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How did Donald Trump win the Republican nomination despite clear evidence that he had misrepresented or falsified key issues throughout the campaign?This literature about misperception was lucidly summarized by Christopher Graves, global chairman of Ogilvy Public Relations, in a February 2015 article in the Harvard Business Review, months before Trump surfaced as a candidate.This "confirmation bias" was outlined in a 1979 article by psychologist Charles Lord, cited by Graves.Trying to correct misperceptions can actually reinforce them, according to a 2006 paper by Brendan Nyhan and Jason Reifler, also cited by Graves. Next Graves examined how attempts to debunk myths can reinforce them, simply by repeating the untruth. Graves noted that if people feel attacked, they resist the facts all the more.He cited a recent study by Nyhan and Reifler that examined why people misperceived three demonstrable facts: that violence in Iraq declined after President George W. Bush's troop surge; that jobs have increased during President Obama's tenure; and that global temperatures are rising.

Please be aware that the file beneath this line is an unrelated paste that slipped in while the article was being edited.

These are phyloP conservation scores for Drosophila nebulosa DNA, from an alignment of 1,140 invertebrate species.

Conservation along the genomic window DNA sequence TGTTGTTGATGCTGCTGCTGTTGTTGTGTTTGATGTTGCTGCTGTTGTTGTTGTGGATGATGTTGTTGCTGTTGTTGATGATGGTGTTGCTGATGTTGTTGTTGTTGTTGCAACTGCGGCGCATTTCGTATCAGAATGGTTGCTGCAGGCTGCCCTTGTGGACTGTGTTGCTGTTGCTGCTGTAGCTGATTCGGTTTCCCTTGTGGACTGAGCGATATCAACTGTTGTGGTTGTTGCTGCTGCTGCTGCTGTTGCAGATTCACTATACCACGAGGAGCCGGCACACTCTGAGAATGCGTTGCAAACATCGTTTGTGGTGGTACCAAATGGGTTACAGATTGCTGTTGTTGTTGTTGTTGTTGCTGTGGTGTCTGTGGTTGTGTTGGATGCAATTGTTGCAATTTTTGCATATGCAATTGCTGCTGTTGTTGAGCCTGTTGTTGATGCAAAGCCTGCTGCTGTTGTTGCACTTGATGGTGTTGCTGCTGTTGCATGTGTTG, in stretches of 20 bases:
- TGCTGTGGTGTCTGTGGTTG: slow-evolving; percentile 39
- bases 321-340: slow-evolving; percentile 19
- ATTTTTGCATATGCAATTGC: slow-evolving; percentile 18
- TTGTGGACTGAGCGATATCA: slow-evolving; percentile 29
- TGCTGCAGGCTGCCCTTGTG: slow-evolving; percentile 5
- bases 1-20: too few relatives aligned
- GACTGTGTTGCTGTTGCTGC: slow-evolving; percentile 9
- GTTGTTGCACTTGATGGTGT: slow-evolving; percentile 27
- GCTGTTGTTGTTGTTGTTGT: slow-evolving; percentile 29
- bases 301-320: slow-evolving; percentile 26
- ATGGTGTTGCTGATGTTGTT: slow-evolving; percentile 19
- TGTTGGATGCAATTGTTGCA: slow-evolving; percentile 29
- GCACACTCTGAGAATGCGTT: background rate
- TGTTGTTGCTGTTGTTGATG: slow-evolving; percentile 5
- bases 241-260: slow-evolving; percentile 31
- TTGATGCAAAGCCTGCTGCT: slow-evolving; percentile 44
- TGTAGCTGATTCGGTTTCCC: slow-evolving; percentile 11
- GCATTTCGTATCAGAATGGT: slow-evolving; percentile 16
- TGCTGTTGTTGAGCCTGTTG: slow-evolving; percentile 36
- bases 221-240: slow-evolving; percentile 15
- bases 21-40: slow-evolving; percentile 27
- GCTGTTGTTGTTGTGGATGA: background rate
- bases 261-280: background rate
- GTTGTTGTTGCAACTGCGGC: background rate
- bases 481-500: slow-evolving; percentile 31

Are we already entering
the age of ‘hack back’?
Trump’s unrealistic promises
to the Rust Belt may haunt him
The Pentagon can’t get everything it wants
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